I know you didn’t quite understand what you were watching the other night at the Jamboree.
I can imagine the excitement of the moment, the energy of being with that many others who love the Scouts as much as you do, and what it must have been like to have a President actually speaking to you in person. I bet it was like a rock concert; with the noise and the lights and the crowds—and it can be easy to get caught up in that.
I understand that then as always, you looked to your adult leaders as a cue on how to respond in that moment; that you applauded when they applauded, booed when they booed, laughed when they laughed. It wasn’t wrong. That’s what good Scouts do. That’s what good young men should do: they trust adults around them to show them the way. I wish they had done better.
I know that you probably didn’t have any clue what the President was saying as he pinballed from talk of loyalty, to stories of cocktail parties, to rants about fake news, to asking “Who the h*ll wants to talk about politics?”—to then immediately talking about politics. I’m sure you were wondering what it all was about as he rambled on and on about Hillary Clinton, and news coverage of the crowd, and of his critics. I was wondering too. Lots of adults were. We all felt uncomfortable for you.
I know you likely don’t understand what Obamacare even is, or what stopping it has to do with you upholding the values of the Scouts. (The President doesn’t understand what it is either—and it has absolutely nothing to do with the Scouts, by the way.) It should have never been mentioned here. This night should have been about you and all you’ve done and what you are becoming—but he made it about himself. Insecure adults tend to do that, you’ll find. They will mask their insecurities by bragging and bullying and seeking attention, and you should resist doing this as it never helps anyone. When you know who you are you can rest in that, without needing to prove your importance or belittle someone else. That quiet confidence is a priceless gift, so seek after it. Humility is always the posture worth taking toward people, especially those who have less than you, those who are vulnerable or hurting, those you might fear or dislike. Treat them all as worthy of the same respect.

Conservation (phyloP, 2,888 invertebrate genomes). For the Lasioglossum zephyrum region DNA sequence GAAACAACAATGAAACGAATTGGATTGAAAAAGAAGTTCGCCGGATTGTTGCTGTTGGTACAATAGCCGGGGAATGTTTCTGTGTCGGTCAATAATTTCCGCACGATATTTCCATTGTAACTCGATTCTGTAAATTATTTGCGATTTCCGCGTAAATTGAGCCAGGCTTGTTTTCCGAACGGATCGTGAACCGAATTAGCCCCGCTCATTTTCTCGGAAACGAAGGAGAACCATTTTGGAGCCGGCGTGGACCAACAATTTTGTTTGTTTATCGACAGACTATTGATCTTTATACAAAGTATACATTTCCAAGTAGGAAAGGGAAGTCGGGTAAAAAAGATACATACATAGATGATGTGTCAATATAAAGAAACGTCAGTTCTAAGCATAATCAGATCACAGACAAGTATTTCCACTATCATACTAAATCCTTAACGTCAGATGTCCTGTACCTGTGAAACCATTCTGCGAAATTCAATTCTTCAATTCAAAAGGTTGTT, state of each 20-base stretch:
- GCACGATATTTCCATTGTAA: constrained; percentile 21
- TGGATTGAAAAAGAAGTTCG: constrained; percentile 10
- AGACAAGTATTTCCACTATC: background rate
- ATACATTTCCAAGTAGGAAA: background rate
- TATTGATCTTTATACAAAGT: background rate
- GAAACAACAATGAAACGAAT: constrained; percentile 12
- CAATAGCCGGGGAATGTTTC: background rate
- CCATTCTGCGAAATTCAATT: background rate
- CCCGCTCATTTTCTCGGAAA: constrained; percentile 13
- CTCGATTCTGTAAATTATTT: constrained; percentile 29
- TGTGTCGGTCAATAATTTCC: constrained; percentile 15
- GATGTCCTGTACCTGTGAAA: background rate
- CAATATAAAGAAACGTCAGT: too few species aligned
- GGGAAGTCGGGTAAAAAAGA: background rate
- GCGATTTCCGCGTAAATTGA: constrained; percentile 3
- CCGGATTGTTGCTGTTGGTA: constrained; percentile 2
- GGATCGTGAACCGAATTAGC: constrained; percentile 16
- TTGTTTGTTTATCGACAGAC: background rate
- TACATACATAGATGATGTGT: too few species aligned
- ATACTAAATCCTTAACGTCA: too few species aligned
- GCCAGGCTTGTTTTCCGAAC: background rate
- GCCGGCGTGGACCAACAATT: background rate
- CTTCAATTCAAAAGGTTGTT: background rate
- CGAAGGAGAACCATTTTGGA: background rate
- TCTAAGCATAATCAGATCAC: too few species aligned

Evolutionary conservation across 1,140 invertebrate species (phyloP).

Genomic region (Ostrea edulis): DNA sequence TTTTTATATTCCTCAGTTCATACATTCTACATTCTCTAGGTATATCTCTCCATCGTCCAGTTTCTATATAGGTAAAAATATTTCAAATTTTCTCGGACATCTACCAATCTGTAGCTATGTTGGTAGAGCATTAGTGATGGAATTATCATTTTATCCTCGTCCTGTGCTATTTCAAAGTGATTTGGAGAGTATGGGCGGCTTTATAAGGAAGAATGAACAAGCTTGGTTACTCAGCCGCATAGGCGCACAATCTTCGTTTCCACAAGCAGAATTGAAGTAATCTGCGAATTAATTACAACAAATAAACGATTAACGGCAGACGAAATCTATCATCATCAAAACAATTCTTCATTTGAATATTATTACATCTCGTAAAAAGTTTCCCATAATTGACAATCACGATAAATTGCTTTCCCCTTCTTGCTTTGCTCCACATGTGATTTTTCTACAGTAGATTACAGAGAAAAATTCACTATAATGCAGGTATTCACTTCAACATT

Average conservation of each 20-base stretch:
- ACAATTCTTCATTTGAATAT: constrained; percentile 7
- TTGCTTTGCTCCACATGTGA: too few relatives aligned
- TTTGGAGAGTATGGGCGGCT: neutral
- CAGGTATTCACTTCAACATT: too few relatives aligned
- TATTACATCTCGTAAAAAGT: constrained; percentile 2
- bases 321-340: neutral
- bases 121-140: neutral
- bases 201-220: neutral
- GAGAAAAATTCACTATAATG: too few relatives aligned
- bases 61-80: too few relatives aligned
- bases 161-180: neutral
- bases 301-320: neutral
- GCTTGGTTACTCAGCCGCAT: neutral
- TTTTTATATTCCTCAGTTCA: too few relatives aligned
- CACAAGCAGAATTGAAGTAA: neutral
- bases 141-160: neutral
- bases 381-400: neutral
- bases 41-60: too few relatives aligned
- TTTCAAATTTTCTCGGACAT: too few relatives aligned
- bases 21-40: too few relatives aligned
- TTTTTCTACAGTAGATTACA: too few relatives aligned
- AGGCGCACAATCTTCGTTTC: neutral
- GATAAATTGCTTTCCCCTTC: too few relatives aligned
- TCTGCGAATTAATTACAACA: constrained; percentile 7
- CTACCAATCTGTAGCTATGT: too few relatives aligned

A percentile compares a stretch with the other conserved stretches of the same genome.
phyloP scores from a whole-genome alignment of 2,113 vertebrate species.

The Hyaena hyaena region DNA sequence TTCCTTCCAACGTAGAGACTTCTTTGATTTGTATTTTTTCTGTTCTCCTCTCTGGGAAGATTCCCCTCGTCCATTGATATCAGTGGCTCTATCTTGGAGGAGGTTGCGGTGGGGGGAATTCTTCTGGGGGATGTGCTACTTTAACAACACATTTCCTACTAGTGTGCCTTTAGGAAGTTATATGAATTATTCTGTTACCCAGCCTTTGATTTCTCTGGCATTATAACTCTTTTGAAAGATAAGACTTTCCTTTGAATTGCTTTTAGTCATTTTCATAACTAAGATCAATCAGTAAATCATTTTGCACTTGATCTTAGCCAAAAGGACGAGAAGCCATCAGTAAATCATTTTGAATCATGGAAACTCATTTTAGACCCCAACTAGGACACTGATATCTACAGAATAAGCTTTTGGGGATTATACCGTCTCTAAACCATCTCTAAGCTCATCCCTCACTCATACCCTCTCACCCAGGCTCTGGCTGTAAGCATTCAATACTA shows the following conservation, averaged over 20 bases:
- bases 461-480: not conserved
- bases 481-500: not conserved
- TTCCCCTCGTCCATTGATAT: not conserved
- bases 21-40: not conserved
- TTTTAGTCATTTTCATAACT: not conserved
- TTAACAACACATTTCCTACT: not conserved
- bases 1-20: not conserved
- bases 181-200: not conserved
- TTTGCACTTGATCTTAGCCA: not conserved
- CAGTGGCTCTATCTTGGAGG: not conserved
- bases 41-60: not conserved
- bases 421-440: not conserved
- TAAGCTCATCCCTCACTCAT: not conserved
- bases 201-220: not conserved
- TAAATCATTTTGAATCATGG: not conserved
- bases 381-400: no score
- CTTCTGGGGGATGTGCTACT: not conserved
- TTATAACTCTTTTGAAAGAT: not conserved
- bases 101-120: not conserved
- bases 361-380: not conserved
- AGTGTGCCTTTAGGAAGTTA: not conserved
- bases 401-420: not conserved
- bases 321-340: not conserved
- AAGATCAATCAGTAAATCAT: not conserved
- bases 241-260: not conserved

You may not know this, but President Obama was a Boy Scout too, and he understands why you do this, how much it matters to you, and just how much you love your country. He loves it too. He believed in the things you believe in. That’s why he tried to make sure everyone who gets sick can have the same chance to be well. That’s what Obamacare is, in case you still weren’t sure. Ask your parents about this.
I know the oath you take to God and country, to others, and to yourself. I understand that as a Boy Scout, you strive every single day to be trustworthy, loyal, helpful, friendly, courteous, kind, obedient, cheerful,thrifty, brave, clean, and reverent—and you should.
That oath matters and those aspirations are the right ones. They are more needed and more rare than ever. As you grow and find your place in this world, you will be called upon to live out these ideals even when it is most difficult, even when it seems like no one else is, even when the biggest rewards seem to be for those doing just the opposite. Some days the crowd may be ugly, and you may feel like no one else cares to do that right thing: keep doing it. Integrity isn’t always popular—it’s just the wise choice. You don’t owe the crowd anything.
As you become adults, you will be challenged to be men of decency and goodness and honor, despite the fact that it is often the less traveled and far more treacherous road. Trust me though, it is the road that leads to the best version of yourselves there is, and it will make this world better—which is why we’re all here. We’re on this planet for a few brief moments, to try and leave a legacy that will help others. That’s why you’re a Scout, so build your legacy starting with this day.
I don’t want you to feel bad about the other night, in fact I wanted to apologize for the way you got stuck between lots of adults who weren’t giving you their best, who weren’t thinking of you as much as they should be, who made it all about themselves. We adults get it wrong sometimes too, when we get caught up in the noise and the lights and the crowds. We sometimes fail to be our best selves. Hopefully when we do, we try to own our mistakes instead of blaming someone else.
Keep thinking about that oath, keep striving to live by those laws, and challenge one another to make this world more compassionate, more kind, and more honest than you found it. Lead well, by refusing to be anything less than you are capable of being. You are a once-in-history human being, so live accordingly.
That’s how you’ll be a good Scout.
That’s how you’ll be a light in a dark place.
That is how you will make America great.